# Show every subgroup of D4 can be regarded as an isotropy group for a suitable action of D4

Show every subgroup of D4 can be regarded as an isotropy group for a suitable action of D4

I know that D4={1,R,R2,R3,D1,D2,M1,M2} and the subgroups are {1,R,R2,R3} {1,D1} {1,D2} {1,M1} {1,M2} {1,M1,M2,R2} {1,D1,D2,R2}, {1,R,R2,R3,D1,D2,M1,M2}.

This is as far as I can get. I don’t know what to do next.Am I supposed to find an action on D4 for each of these subgroups, such that when I compose the elements in the subgroup I get the same thing? (like that in the definition of isotropy) I really don’t want to do this by brute force, is there a simple way of doing this?

Thanks!!!

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After posting the previous answer (and going to bed), I realized you probably are looking for something more concrete (i.e. geometric). I don’t know any systematic way of solving this type of problem geometrically but here’s the answer for $D_4$.

I will use the labels for rotations and reflections that appear in Gallian’s Contemporary Abstract Algebra textbook.

$D_4$ acts on the various points, lines, and arrows in this picture. By picking the right objects (or groups of objects) you can get any subgroup to appear as a stabilizer (i.e. isotropy) subgroup.

$D_4$ itself stabilizes the red dot (the origin).

Pick one of the green dots (just off of a diagonal) and you’ll find that only the identity, $\{ R_0 \}$, stabilizes that dot.

Pick an orange dot and either $\{R_0, D \}$ or $\{R_0, D’ \}$ will stabilize it.

Pick a blue dot and either $\{R_0, V \}$ or $\{ R_0, H \}$ will stabilize it.

If you pick a diagonal line, $\{R_0, R_{180}, D, D’ \}$ stabilizes.

If you pick a horizontal or vertical line, $\{R_0, R_{180}, H, V \}$ stabilizes.

Getting rotations alone is a little trickier. We have to break the reflective symmetry. That’s why I’ve included some arrows to act on.

Acting on pairs of arrows (like for example the pair circled on the left), you’ll get the isotropy subgroup $\{R_0, R_{180} \}$ (which is missing from your list above).

Acting on groups of four arrows (like those circled on the right), you’ll get the isotropy group $\{R_0, R_{90}, R_{180}, R_{270} \}$ (all rotations).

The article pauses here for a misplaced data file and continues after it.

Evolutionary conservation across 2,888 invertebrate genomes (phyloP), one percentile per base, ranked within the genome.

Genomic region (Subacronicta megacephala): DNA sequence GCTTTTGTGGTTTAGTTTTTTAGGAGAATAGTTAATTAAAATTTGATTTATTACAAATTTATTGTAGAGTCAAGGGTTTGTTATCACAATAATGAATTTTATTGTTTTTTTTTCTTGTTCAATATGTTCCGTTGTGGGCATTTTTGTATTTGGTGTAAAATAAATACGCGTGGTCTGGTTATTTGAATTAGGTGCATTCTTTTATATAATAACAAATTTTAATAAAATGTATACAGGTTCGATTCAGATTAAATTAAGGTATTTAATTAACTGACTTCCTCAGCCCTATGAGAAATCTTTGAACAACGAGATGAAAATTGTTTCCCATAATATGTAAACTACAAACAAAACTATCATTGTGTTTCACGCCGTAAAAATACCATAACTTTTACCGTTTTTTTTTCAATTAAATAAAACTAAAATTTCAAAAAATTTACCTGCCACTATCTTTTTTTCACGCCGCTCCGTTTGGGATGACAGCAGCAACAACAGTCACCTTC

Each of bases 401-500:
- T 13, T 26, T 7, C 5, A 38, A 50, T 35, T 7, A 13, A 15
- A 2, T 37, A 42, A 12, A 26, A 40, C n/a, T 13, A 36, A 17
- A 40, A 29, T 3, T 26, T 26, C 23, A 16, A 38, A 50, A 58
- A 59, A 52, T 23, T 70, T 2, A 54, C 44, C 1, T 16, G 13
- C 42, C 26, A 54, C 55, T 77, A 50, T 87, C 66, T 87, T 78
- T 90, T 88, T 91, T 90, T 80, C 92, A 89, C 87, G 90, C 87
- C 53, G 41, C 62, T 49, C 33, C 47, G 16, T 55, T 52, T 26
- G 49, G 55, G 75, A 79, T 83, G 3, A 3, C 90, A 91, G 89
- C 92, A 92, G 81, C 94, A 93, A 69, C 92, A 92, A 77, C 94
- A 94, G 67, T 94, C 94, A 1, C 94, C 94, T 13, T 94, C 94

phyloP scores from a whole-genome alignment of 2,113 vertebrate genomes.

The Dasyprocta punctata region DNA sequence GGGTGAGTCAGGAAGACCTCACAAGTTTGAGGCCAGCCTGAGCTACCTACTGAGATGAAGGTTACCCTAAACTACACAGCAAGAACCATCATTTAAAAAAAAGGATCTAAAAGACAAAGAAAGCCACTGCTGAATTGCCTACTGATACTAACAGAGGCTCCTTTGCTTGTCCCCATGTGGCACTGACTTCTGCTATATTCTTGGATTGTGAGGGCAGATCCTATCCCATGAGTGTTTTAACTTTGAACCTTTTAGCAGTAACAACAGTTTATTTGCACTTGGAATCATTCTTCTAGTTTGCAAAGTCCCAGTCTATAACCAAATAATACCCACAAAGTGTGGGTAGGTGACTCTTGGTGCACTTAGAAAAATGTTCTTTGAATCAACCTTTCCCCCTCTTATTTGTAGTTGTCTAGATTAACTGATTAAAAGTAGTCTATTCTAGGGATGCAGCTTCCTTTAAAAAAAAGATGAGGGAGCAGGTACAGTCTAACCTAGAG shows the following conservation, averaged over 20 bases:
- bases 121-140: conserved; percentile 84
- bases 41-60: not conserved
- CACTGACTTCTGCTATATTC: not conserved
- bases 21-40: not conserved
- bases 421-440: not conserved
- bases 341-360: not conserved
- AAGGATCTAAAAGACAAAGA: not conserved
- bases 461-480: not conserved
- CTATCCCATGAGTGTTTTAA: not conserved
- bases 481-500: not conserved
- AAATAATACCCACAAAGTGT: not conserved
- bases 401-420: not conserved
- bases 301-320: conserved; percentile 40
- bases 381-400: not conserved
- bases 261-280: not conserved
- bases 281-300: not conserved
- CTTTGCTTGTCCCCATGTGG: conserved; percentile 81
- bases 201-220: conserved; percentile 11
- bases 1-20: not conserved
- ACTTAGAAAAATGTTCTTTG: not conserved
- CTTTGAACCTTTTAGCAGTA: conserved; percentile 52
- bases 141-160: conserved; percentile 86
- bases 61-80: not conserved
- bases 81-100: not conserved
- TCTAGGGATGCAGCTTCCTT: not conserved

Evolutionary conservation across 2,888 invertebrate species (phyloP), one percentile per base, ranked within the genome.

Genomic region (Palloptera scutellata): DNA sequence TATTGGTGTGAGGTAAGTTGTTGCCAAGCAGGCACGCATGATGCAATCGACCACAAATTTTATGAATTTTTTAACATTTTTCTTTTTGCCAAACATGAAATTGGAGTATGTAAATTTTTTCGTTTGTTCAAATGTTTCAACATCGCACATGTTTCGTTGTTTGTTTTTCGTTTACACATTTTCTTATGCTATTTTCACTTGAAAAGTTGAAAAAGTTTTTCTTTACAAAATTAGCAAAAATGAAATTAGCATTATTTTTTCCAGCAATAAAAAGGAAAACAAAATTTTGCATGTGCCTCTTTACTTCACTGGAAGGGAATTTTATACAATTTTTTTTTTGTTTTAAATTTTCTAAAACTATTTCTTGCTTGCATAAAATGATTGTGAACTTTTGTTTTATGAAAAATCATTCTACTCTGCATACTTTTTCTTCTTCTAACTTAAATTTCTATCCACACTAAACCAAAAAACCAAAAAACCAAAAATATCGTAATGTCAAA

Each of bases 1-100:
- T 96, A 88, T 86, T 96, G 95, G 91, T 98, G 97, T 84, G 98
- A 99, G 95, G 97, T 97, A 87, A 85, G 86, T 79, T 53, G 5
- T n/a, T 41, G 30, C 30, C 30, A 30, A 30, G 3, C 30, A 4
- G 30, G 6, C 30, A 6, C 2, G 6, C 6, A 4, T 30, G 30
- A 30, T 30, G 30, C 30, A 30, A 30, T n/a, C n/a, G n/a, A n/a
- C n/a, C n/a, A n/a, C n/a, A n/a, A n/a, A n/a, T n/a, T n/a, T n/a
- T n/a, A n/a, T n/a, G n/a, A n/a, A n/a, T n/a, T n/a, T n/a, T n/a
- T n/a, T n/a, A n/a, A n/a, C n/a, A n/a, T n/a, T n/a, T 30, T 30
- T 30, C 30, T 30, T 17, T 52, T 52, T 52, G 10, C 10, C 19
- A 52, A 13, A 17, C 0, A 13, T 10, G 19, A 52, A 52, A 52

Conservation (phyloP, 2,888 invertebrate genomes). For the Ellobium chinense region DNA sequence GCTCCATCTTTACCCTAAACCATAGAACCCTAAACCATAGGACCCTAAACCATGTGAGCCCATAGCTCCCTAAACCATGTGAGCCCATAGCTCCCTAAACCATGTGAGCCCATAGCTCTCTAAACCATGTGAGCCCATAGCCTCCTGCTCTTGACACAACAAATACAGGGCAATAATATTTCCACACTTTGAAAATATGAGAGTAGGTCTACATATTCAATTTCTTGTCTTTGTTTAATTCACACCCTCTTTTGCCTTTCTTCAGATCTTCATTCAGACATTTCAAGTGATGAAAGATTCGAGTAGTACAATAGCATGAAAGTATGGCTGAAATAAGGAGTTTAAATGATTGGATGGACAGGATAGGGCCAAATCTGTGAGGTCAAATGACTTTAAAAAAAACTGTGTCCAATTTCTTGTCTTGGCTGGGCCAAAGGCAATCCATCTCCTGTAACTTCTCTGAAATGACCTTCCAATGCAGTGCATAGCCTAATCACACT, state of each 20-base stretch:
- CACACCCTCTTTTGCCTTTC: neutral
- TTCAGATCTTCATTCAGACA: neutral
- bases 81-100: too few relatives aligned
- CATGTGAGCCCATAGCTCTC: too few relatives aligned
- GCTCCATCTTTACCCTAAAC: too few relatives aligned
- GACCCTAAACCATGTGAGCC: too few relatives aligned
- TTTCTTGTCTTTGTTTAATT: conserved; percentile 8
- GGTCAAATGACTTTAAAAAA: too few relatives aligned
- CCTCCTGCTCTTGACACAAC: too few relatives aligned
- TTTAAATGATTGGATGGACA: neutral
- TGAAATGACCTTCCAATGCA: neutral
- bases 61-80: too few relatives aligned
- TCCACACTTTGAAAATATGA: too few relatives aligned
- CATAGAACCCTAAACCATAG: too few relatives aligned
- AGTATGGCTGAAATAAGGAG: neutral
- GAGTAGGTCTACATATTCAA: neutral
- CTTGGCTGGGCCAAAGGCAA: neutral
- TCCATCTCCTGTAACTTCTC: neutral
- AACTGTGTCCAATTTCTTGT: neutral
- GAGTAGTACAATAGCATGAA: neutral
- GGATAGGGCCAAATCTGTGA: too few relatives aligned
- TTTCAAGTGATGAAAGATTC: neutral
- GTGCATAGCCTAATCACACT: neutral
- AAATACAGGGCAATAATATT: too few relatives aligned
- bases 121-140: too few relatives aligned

I think that does it.

In general, the orbit-stabilizer theorem will help guide you to find the right objects to act on. It says the size of an orbit times the size of a stabilizer is equal to the size of the group. Thus when looking to find something whose isotropy group is all of $D_4$, I need to find something that is in an orbit of size $8/8=1$ — it needs to be in an orbit by itself (thus the origin!). When I’m looking for a point only fixed by the identity, I’ll need it to have an orbit with $|D_4|=8$ things in it (the green dots!).

The other thing to keep in mind is to keep certain things out of an orbit, you need to pick objects which violate that symmetry (the arrows don’t play nice with the reflective symmetries).

Finally, as I said above, I’m not sure how to do this in general. Given a subgroup, I can probably cook up some collection of geometric objects fixed by it. But knowing I haven’t missed a subgroup is a completely different story.

Let $G$ be a group and $H$ be a subgroup of $G$. Then $G$ acts on the left cosets of $H$ by left multiplication.

Let’s let $G/H = \{ xH \,|\, x \in G\}$ (left cosets). Then define $g \cdot xH = (gx)H$ for all $g \in G$ and $xH \in G/H$.

It’s easy to see that this is always a group action. Let $k,g \in G$ and $xH \in G/H$. Then $k \cdot( g \cdot xH) = k \cdot (gx)H = k(gx)H = (kg)xH = (kg) \cdot xH$ and $e \cdot xH = (ex)H = xH$ (if $e$ is $G$’s identity).

Consider the stabilizer (isotropy subgroup) of $H$ under this action.

$$\mathrm{stab}_G(H) = \{ g \in G \,|\, g\cdot H = H \} = \{ g \in G \,|\, gH=H \} = H$$

Thus any subgroup of any group can appear as an isotropy subgroup.

Example: Take the rotations, Rot, they form a subgroup of $D_4$. The left cosets of this subgroup are just Rot (the subgroup itself) and Ref (the set of reflections). If we look for the elements of $D_4$ for which $x$Rot=Rot, then we must have $x \in$Rot. Thus the isotropy subgroup of Rot under this action is just itself.